The many roles of magnesium include helping us maintain normal nerve and muscle function, as well as heart rate, supporting a healthy immune system, regulating blood glucose levels, and making energy production and protein synthesis possible. Magnesium is also involved in both aerobic and anaerobic energy production. ATP synthesis (the body’s energy source) depends on enzymes that are activated by magnesium.
But some people chose to use supplements to benefit from ketosis (Therapeutic Ketosis), and finally there is the MCT Ketogenic Diet – which in a form of nutritional ketosis (ULC, limited protein, high fat) with a twist – about 30-60% of the fat intake in the diet comes from MCT (Medium Chain Triglyceride) fats. Sources of MCT fats include Pure MCT Oil, Coconut oil and coconut products. The MCT Ketogenic Diet is often used with epilepsy suffers, as the high levels MCT oil create a higher level of ketones in the blood – which helps prevent seizures.
Yes — you read that correctly — 24 hours of intermittent fasting without any resistance training and these subjects were able to preserve more muscle mass than the subjects that ate fewer calories every day without fasting at all. This finding contradicts our common sense, but when we dig deeper into autophagy we can find the mechanism behind this result.
Given that blood βHB after identical ketone drinks can be affected by factors such as food or exercise (Cox et al., 2016), the accuracy of tools for non-invasive monitoring of ketosis should be investigated. Breath acetone and urinary ketone measurements provide methods to approximate blood ketosis without repeated blood sampling (Martin and Wick, 1943; Taboulet et al., 2007). However, breath acetone did not change as rapidly as blood βHB following KE and KS drinks. Acetone is a fat-soluble molecule, so may have been sequestered into lipids before being slowly released, resulting in the differences observed here. Similarly, significant differences in blood d-βHB between study conditions were not reflected in the urinary d-βHB elimination. As the amount of d-βHB excreted in the urine (≈0.1–0.5 g) represented ~1.5% of the total consumed (≈23.7 g), it appears that the major fate of exogenous d-βHB was oxidation in peripheral tissues. These results suggest that neither breath acetone nor urinary ketone measurements accurately reflect the rapid changes in blood ketone concentrations after ketone drinks, and that blood measurement should be the preferred method to quantitatively describe ketosis. That said, it should be noted that although commercial handheld monitors are the most practical and widely available tool for measuring blood ketones, they can overestimate blood D-βHB compared to laboratory measures (Guimont et al., 2015) and these monitors do not measure L-βHB and so may not provide accurate total blood ketone concentrations, especially if a racemic ketone salt has been consumed.
I’m not sure whether I am leto-adapted but have been following the keto program for about 6 weeks. The scale and the eye confirm I have been burning fat. I’ve been using ketostix to keep track of ketones as I don’t prefer to prick my fingers to get blood measurements. I have reached my weight loss goal and planning to transition to maintenance in the next couple of weeks. I’m curious if exogenous ketones will be aid in maintaining my weight.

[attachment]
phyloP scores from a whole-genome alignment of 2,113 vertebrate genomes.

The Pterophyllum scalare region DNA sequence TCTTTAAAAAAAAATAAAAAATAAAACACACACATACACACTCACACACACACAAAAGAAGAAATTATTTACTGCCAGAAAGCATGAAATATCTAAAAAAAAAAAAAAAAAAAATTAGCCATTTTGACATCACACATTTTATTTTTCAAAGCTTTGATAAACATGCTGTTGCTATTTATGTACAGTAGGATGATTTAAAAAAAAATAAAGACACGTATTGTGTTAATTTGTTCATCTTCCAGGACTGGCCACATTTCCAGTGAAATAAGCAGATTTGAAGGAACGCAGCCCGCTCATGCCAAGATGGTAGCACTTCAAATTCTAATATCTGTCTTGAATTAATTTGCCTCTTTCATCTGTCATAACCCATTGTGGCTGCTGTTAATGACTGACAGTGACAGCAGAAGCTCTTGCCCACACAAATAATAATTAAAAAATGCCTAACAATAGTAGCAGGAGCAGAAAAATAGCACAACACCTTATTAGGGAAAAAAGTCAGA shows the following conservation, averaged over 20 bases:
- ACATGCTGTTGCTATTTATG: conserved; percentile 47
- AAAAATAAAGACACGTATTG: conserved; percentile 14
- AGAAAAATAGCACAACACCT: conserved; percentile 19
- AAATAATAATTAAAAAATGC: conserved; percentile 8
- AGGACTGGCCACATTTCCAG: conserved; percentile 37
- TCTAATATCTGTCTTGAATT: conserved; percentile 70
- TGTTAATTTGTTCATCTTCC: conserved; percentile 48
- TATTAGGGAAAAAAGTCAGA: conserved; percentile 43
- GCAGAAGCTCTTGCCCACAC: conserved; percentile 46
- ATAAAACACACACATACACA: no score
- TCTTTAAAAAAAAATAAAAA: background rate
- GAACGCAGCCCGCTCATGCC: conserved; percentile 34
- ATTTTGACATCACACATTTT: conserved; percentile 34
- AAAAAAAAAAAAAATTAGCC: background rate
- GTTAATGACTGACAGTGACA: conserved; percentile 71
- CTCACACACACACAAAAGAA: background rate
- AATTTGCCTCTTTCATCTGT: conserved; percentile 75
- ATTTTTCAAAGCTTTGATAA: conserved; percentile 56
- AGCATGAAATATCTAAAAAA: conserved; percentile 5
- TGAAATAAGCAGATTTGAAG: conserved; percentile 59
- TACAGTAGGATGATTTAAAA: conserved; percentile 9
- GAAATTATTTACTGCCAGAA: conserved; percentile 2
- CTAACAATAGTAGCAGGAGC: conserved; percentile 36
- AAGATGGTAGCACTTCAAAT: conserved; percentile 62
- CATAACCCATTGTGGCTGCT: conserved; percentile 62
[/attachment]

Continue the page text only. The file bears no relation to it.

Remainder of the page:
If you truly want to optimize health and performance, magnesium should not be neglected. There is still more research to be done on its potential. Good sources of magnesium include whole grains, nuts, seeds, legumes, green leafy vegetables, and supplements. However, be careful about taking too much magnesium at one time, or else you might end up running to the bathroom in a hurry.
Lots of good info but some things are just plain wrong. It takes 2 days max to get into ketosis if you stop eating carbs. Your body can only store roughly 2 days worth of glycogen. When those stores are exhausted your body will immediately turn to fat. It may take a week or several weeks to get “keto adapted” but it simply won’t ever take you more than 2 days to get into a state of ketosis.
Intense exercise — more than just fidgeting or pacing — uses ketones, when glucose is in short supply, which means the body has to create more ketones to replace what you use. This is great for those who are used to a moderate to intense activity level, but intensity is a fine dance between encouraging ketone production and elevating cortisol for the rest of us.
Your brain has a very tight barrier so not everything in the blood can get through. This is called the blood brain barrier. Because your brain uses 25% of the energy that your entire body uses throughout the day, you need to make sure it is fueled appropriately. Glucose can’t directly cross the blood brain barrier. When you eat carbs, you get swings in energy that is available to cross the blood brain barrier which leads to mental fog.
Dominic D’Agostino has two in-depth interviews on The Tim Ferriss Show (Part 1, Part 2). Discussion includes exogenous ketones for mitigating the onset of neurodegenerative diseases, using ketones in place of fasting for chemo-protection, benefits of ketone supplementation when consuming carbohydrates, the risks and potential toxicities of ketones.
BHB isn’t just an energy source for the brain–it has other effects which promote brain health. BHB can trigger the release of chemicals called neurotrophins, which support neuron function and synapse formation. One of these neurotrophins is called BDNF (brain-derived neurotrophic factor), which is a protein in the brain associated with cognitive enhancement, alleviation of depression and reduction of anxiety.10
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